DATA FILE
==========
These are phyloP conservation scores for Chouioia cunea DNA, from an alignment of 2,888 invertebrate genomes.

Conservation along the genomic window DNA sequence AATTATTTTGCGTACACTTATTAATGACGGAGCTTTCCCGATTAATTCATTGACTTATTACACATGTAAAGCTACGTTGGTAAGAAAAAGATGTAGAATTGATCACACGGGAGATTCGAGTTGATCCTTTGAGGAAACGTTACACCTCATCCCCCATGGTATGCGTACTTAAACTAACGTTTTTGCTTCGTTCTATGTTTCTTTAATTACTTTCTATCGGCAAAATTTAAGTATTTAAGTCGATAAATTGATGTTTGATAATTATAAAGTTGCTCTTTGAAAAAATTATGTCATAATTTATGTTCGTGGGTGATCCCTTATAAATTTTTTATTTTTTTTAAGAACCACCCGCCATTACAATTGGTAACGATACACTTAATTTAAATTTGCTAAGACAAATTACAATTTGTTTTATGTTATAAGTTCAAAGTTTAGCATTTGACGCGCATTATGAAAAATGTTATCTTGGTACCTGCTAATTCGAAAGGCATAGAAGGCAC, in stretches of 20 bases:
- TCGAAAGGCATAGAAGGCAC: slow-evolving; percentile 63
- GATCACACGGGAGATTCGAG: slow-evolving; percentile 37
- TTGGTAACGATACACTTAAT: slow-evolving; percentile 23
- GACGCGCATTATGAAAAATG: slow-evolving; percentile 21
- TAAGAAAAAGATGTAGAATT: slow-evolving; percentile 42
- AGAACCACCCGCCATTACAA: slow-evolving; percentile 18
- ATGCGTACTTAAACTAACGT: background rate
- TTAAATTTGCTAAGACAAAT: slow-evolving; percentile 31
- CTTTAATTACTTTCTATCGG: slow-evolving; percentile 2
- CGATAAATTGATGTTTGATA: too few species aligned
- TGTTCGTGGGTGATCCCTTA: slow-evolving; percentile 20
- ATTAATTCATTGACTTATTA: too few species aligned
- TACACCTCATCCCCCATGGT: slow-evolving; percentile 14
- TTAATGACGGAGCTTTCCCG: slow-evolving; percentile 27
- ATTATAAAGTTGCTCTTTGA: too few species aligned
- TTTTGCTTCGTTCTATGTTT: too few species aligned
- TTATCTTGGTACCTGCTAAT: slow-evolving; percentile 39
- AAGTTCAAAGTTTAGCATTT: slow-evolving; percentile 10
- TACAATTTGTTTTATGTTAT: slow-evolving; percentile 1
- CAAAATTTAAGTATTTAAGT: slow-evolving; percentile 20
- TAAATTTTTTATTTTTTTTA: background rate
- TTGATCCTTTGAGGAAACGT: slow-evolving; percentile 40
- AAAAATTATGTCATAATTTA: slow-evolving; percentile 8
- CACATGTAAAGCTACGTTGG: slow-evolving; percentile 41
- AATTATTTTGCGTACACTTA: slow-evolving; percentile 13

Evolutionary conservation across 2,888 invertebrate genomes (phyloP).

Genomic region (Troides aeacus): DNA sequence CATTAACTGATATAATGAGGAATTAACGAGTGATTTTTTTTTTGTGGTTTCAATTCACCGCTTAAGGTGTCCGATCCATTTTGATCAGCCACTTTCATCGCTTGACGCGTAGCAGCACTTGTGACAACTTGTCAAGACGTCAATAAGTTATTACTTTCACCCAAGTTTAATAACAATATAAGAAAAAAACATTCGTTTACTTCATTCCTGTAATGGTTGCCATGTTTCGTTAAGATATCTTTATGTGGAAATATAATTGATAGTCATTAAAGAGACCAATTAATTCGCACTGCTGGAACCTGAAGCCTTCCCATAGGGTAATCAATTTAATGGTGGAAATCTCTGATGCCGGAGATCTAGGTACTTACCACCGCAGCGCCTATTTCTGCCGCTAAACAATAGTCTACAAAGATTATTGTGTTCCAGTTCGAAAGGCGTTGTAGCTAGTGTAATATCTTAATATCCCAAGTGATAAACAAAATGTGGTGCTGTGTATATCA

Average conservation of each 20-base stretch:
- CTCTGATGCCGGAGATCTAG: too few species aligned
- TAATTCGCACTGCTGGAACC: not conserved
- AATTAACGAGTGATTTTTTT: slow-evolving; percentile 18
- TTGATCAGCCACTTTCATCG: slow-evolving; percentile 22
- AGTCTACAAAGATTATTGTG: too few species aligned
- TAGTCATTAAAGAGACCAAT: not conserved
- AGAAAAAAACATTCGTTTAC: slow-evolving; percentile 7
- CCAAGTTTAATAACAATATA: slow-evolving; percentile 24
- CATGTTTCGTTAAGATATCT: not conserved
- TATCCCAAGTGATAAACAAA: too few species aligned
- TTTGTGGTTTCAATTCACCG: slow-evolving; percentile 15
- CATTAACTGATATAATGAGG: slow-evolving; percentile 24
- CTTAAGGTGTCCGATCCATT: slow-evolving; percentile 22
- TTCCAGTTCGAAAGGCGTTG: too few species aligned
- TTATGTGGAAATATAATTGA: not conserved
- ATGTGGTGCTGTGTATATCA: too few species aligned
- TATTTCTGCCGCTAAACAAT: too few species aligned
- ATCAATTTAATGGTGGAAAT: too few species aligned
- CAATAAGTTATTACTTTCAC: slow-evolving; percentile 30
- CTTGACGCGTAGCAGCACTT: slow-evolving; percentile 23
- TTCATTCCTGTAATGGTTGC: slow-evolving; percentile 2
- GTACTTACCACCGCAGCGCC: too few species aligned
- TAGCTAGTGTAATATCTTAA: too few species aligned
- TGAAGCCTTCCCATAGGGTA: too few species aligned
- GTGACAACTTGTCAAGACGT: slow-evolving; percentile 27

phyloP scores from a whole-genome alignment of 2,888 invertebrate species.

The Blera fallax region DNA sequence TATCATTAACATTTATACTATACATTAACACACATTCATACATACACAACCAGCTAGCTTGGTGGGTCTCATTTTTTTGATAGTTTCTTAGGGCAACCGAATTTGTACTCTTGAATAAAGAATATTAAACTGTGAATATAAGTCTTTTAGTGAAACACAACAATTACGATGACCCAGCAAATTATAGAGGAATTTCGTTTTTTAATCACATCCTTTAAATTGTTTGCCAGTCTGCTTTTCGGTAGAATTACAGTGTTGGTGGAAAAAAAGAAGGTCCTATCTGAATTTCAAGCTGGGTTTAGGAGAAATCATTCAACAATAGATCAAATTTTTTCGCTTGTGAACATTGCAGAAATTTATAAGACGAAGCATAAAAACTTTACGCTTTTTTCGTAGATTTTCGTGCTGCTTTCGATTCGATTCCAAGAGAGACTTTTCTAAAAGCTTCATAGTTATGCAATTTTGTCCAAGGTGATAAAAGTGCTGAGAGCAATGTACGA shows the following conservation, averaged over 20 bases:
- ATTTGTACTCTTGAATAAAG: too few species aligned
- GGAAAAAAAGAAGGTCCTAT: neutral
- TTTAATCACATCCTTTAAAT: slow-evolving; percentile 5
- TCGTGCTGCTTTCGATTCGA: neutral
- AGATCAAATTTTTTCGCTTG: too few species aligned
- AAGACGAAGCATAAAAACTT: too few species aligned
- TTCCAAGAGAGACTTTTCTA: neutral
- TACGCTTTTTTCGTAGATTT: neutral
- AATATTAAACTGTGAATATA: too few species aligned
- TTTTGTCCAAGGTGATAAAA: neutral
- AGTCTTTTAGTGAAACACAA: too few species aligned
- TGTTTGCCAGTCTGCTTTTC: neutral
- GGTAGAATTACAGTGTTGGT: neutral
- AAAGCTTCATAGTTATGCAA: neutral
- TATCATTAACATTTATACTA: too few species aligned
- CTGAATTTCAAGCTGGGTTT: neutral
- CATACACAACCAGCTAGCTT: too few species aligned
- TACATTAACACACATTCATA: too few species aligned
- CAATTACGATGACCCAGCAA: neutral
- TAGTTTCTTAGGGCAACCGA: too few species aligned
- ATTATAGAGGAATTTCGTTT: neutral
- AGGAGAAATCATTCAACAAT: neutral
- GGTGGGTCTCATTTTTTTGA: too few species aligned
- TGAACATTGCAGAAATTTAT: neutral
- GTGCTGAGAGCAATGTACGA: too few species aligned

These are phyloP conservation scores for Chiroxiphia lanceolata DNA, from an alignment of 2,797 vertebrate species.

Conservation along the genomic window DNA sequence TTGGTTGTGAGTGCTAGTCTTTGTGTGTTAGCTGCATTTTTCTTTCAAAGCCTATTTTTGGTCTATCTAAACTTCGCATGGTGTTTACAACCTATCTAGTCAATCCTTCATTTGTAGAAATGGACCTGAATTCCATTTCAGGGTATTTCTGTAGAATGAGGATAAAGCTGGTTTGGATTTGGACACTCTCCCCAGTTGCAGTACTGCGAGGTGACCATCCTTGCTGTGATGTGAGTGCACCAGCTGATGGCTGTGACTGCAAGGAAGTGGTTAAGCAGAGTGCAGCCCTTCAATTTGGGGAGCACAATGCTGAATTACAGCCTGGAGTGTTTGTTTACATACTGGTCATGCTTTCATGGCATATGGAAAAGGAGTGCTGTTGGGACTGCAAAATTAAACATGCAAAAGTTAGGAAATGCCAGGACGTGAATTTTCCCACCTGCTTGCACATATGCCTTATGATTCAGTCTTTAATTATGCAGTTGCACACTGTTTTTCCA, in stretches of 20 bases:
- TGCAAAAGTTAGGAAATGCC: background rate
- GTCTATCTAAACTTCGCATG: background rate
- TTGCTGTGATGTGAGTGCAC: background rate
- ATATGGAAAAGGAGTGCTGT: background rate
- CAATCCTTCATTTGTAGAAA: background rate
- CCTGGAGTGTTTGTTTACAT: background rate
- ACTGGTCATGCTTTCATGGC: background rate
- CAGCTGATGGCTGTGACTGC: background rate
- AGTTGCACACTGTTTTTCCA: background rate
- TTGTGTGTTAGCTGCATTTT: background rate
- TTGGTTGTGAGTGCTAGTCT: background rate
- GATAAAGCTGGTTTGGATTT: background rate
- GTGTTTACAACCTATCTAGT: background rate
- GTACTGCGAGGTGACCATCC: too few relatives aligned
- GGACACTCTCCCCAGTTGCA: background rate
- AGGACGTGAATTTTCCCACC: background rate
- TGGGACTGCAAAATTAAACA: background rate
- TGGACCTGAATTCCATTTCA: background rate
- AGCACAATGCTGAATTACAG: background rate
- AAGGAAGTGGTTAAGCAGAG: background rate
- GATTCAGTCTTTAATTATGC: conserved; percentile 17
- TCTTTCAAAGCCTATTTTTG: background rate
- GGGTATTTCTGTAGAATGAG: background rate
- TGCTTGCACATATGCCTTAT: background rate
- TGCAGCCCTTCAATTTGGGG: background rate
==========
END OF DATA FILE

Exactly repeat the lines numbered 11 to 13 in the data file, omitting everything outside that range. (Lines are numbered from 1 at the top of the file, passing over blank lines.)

- CTTTAATTACTTTCTATCGG: slow-evolving; percentile 2
- CGATAAATTGATGTTTGATA: too few species aligned
- TGTTCGTGGGTGATCCCTTA: slow-evolving; percentile 20